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Le Paradou Grenache 2013

Grenache from Vin de France, France
    0% ABV
    • RP90
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    0% ABV

    Winemaker Notes

    In Provencal, which is the language of the South of France, Le Paradou means the "fulling mill". The word comes from the latin parare which means "to prepare". Paradou belongs to the Chaudiere family and is the Guest House of Chateau Pesquie. It is an old mill that was built from the 12th to the 13th centuries on the banks of the Auzon river. It belonged to Guilhem de Pascalis, knight of the order of the Holy Cross and is part of a group of four mills situated between the village of Mormoiron and the village of Mazan. Paradou is crafted by brothers Alexandre and Frederic Chaudiere.

    Critical Acclaim

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    Le Paradou

    Le Paradou

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    Le Paradou, Vin de France, France
    Alexandre & Frédéric Chaudière are from a family that has produced generations of wine-makers at the Château Pesquié in the Ventoux, South of the Rhone Valley. In 2005, when they created the Paradou range, they decided to give themselves a new challenge. These two thirty or so year old brothers have always shared a passion for wine. Since he was a mere boy, Alexandre has been certain that he would become a wine-maker and he studied viticulture and oenology at Mâcon and worked in many of the world’s wine-making regions (Bourgogne, Rheingau, Châteauneuf-du-Pape, Australia, Côte-Rôtie, etc.) to build a solid experience as a wine-maker.

    After Bachelors’ degrees in Philosophy and in History from the Sorbonne and a Masters’ degree from Sciences Po Paris, Frédéric brings a slightly different outlook to wine-making as well as his marketing competence. The project started in the Luberon, but over time the Chaudière brothers decided to avoid the rigours of the AOP to be completely free to create fresh and sexy wines.

    Vin de France

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    A small category representing the wines that either fall outside of appellation lines or don’t subscribe to the law and traditions set forth by the French government within certain classified appellations, “Vin de France” is a catch-all that includes some of the most basic French wines as well as those of superior quality. The category includes large production, value-driven wines. It also includes some that were made with a great deal of creativity, diligence and talent by those who desire to make wine outside of governmental restrictions. These used to be called Vin de Table (table wine) but were renamed to compete with other European countries' wines of similar quality.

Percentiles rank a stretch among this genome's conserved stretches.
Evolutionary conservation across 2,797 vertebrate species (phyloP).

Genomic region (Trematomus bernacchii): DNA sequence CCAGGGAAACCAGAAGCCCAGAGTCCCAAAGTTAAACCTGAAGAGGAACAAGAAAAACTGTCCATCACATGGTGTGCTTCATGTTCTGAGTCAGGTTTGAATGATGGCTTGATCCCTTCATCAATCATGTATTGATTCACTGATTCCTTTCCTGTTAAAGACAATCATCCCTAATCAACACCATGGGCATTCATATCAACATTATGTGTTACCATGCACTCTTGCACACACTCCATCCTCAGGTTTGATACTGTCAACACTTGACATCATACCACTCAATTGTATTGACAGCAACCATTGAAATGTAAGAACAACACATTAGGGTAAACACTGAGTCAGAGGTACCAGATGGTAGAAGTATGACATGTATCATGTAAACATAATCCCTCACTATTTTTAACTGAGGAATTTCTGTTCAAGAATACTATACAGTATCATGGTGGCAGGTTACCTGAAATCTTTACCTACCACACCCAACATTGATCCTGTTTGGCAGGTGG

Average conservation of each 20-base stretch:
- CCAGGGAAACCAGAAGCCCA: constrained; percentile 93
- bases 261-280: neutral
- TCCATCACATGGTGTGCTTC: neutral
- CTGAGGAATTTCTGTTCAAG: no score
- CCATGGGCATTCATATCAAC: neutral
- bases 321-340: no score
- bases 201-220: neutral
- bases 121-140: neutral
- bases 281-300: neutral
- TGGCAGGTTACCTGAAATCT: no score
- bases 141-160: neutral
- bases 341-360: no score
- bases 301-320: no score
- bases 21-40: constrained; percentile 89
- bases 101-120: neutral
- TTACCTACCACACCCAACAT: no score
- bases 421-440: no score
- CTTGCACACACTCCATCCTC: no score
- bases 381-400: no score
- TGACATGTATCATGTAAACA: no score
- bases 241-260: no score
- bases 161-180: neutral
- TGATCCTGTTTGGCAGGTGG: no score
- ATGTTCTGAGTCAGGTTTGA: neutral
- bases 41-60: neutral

Grenache

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    Enjoying great glory across a variety of appellations, Grenache thrives in any warm, Mediterranean climate where ample sunlight allows its clusters to achieve full phenolic ripeness. The grape typically produces full-bodied reds interestingly light in both color and tannins. While it can make a charmingly complex single varietal wine, it also lends well to blending. Grenache's birthplace is Spain (there called Garnacha) where it remains important, particularly in Priorat where winemakers enjoy great liberties in blending Grenache with other varieties. Today it might be most well associated with the red blends of the Southern Rhône, namely Châteauneuf-du-Pape, Côtes du Rhône and its Villages. The Italian island of Sardinia produces bold, rustic Grenache (there called Cannonau) whereas in California, Washington and Australia, Grenache has achieved popularity both flying solo and in blends.

    In the Glass

    In sufficiently warm conditions, Grenache produces smooth and generous wines that are loaded with strawberry, cherry blackberry, purple plum and in the richest examples, even cocoa, black tea or licorice.

    Perfect Pairings

    Despite its bold flavors, Grenache has very mild-mannered tannins, which makes it eminently quaffable on its own, yet easy to match with food. Because of its friendly nature, Grenache is the ultimate barbecue red, pairing happily with lamb chops, pork loin or tri-tip. Unlike most other full-bodied reds, Grenache’s low tannin level ensures that it will not easily be fazed by a bit of spice.

    Sommelier Secret

    Sardinia is often revered for its association with a long and healthy life. Residents of the Italian island often live well into their 90s and beyond, crediting this to their antioxidant-rich red wines, like Cannonau, along with their healthy Mediterranean diet.

    CWMLD2013_2013 Item# 140144